The discovery Saturday of a gray whale swimming in the Mediterranean Sea off Israel has been labeled by Robert Brownell, a prominent cetacean researcher, “the most amazing sighting in the history of whales.”
Alisa Schulman-Janiger, who runs a gray whale census and behavior project in Southern California for the American Cetacean Society, said the sighting was “the equivalent “of finding a dinosaur in your backyard–it was that unbelievable.”
To be sure, scientists are perplexed as to how the gray whale might have traveled from the Pacific to the North Atlantic–the most likely entry point to the Mediterranean–where the species is believed to have been extinct for about 300 years.
Among questions being asked is whether–if other gray whales also have gained or will in the coming years gain access to the Atlantic–this could mark the beginning of a re-population effort by a species not encountered in the region since the late 17th or early 18th centuries.
Brownell, who works for the National Oceanic and Atmospheric Administration, believes it could if the consensus among scientists is accurate that a diminished ice cover in recent years in the Arctic region, where the eastern North Pacific stock of gray whales feeds during the summer, has provided pathways to the Atlantic.
“We’ve had other strange sightings, like narwhals from the U.K. or Japan, but those are still within the same ocean basin that they’re known to occur in,” Brownell said of Saturday’s sighting. “So they’re unusual but not as unusual as something showing where it had once gone extinct.”
The 40-foot whale was spotted more than a mile beyond Israel’s Herzliya Marina, close to Tel Aviv, and followed and photographed for two hours by scientists from the Israel Marine Mammal Research & Assistance Center. They initially assumed it was a sperm whale because, like gray whales, it lacked a dorsal fin. But the mammal was later positively identified as a gray whale.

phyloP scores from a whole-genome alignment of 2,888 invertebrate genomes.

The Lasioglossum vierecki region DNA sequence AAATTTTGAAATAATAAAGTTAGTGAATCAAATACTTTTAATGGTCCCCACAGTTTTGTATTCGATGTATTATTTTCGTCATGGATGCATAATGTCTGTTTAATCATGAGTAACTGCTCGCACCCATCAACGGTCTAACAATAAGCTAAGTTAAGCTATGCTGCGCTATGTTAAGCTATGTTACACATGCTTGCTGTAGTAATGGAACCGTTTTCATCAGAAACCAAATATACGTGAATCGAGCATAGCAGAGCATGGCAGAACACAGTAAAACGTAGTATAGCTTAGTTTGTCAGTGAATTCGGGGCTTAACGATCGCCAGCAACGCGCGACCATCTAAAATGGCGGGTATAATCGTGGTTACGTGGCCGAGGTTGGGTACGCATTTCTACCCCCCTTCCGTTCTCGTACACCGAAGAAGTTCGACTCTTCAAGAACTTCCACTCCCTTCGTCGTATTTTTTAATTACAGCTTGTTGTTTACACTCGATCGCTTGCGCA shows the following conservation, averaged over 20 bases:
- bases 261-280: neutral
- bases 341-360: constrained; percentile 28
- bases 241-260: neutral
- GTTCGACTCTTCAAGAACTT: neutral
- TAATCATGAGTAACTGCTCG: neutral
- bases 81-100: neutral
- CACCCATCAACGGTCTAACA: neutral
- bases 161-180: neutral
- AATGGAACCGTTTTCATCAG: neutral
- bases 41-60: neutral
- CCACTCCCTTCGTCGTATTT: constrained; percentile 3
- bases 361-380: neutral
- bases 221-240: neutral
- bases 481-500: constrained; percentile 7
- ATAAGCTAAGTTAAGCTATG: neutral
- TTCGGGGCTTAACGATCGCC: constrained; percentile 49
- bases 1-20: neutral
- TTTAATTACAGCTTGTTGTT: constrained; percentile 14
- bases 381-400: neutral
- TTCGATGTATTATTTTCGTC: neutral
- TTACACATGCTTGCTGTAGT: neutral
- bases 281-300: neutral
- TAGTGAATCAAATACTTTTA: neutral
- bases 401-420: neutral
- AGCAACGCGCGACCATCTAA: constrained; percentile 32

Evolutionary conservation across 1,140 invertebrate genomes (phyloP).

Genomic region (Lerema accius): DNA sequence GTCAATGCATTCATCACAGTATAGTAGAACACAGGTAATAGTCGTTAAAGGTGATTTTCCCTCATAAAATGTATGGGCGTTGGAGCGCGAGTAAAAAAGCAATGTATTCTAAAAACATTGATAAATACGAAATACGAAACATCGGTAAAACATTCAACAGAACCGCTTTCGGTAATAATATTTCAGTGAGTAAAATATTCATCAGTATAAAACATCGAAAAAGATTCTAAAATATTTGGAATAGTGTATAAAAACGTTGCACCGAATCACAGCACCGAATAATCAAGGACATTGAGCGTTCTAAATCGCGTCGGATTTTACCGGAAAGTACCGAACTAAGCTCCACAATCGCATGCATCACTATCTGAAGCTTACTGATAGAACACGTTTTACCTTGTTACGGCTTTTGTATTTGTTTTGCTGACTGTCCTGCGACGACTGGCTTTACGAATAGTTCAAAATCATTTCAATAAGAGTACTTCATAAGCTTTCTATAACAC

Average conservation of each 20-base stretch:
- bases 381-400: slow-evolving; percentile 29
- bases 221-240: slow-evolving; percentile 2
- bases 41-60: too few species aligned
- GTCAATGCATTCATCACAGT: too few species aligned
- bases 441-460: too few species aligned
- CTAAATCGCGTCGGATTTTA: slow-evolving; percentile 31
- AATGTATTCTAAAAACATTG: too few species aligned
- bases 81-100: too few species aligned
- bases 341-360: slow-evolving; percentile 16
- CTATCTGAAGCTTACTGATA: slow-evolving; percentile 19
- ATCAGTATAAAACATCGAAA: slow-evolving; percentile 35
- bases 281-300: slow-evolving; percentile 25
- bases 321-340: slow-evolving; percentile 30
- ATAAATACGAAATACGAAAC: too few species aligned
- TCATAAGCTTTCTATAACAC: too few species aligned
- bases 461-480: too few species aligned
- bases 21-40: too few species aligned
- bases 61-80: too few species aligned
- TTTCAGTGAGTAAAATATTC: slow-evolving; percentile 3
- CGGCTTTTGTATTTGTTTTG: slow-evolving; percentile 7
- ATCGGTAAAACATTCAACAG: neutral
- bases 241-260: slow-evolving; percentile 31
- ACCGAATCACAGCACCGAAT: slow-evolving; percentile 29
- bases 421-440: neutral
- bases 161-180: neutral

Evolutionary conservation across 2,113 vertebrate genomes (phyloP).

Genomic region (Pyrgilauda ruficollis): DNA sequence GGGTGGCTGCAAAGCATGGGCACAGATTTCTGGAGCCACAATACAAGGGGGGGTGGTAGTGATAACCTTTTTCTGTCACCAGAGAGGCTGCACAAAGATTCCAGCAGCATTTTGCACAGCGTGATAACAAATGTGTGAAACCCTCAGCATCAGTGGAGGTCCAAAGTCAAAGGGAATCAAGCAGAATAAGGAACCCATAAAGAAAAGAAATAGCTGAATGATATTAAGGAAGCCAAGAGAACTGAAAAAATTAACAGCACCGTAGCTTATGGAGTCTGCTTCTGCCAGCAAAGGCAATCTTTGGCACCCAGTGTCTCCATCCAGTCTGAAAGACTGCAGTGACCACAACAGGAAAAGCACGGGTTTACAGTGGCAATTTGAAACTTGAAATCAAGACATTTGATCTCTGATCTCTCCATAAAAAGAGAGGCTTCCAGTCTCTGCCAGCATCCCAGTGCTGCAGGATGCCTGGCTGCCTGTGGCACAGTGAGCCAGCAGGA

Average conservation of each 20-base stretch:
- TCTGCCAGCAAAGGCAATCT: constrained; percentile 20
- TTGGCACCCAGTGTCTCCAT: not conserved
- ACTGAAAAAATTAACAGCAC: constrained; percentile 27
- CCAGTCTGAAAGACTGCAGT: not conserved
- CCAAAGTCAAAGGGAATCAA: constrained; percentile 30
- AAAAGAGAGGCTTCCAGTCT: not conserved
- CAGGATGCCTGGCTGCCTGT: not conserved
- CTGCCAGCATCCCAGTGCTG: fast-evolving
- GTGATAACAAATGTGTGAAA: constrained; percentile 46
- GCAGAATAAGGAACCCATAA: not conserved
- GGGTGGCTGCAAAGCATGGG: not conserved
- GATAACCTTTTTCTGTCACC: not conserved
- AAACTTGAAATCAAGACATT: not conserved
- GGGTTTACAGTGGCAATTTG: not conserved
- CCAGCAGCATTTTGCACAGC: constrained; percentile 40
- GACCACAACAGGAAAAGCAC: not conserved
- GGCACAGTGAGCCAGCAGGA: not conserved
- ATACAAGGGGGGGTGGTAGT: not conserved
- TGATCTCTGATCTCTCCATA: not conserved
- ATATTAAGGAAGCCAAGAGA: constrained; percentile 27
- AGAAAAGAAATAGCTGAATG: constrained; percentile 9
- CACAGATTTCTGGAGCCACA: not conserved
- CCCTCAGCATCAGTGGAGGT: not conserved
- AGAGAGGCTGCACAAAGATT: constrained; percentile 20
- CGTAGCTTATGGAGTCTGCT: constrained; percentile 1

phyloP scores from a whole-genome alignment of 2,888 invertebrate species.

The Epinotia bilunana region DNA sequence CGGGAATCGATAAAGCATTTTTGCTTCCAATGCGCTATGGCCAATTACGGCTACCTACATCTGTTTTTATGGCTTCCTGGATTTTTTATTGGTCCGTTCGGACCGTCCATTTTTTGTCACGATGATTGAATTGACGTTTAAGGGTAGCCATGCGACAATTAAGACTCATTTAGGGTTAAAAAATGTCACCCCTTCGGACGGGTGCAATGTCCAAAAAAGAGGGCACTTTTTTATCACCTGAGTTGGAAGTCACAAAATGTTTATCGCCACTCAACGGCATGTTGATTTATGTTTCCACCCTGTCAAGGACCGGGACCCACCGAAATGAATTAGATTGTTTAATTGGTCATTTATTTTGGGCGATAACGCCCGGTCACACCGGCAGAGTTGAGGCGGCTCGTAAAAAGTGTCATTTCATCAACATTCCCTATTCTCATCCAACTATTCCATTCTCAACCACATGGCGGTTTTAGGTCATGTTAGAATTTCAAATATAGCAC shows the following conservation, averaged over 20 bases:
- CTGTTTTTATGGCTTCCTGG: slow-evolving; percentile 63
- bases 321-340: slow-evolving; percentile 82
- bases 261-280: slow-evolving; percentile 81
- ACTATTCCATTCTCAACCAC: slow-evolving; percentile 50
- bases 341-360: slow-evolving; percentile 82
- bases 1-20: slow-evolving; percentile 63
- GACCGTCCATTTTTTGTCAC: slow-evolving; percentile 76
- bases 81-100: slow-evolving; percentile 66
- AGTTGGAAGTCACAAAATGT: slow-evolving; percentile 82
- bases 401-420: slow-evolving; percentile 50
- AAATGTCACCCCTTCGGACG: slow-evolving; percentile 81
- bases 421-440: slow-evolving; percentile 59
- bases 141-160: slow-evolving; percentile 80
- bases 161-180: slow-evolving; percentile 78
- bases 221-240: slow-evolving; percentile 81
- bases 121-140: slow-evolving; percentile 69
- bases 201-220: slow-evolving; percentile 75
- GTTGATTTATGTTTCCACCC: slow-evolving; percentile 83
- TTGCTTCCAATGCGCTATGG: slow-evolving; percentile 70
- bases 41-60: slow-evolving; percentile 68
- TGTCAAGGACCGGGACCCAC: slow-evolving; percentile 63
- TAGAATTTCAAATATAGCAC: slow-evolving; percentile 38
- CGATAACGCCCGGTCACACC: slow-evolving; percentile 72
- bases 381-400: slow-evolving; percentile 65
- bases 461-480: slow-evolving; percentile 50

While the news has not yet been widely reported, it has generated a buzz of excitement among scientists and conservation groups.
Erich Hoyt of the Whale and Dolphin Conservation Society blogged on Monday: “Discounting the possibility of the Panama or Suez canals, I suggest that the Northwest Passage is the most likely entry route. In August, 2007, it was announced that the Northwest Passage was nearly ice-free for the first time and these conditions continued into the summer of 2008.”
To be sure, gray whales could not have survived in the North Atlantic unnoticed for 300 years, so it’s universally agreed that this particular whale hails from the eastern North Pacific stock–the only viable population of gray whales, numbering about 19,000 animals.
These whales are renowned travelers; they feed during the summer in the Bering and Chukchi seas, and migrate each winter more than 5,000 miles to mating and calving grounds off Baja California, Mexico.
To reach the Atlantic by means other than an Arctic route, they’d have to either swim through the Panama Canal or continue another 8,000 miles to the south and round Cape Horn at the bottom of South America.
Scientists have discounted both possibilities. That leaves the Arctic route, either an easterly Northwest Passage journey across the top of North America, or a much longer westerly voyage across the top of Russia.
Brownell agrees the former journey represents the most likely scenario and adds that gray whales in the Atlantic might have historically come from the Pacific stock.
Historically there were three distinct populations of gray whales–the eastern North Pacific stock; the North Atlantic stock, and the Korean or western Pacific stock.
The western Pacific stock is critically endangered and might number fewer than 100 animals.
The North Atlantic population probably became extinct in large part because of hunting during the whaling era. Fossil records have shown that gray whales utilized both sides of the Atlantic. They probably shared a common northern feeding ground and fossils have been found as far south as Florida.
It is not known what the whale was doing in the Mediterranean, when it entered the Atlantic or whether it was the only gray whale to have strayed into that ocean. But from now on, scientists will be on the look out for more of the same species.
–Copyrighted images of gray whale spotted Saturday off Israel courtesy of Israel Marine Mammal Research & Assistance Center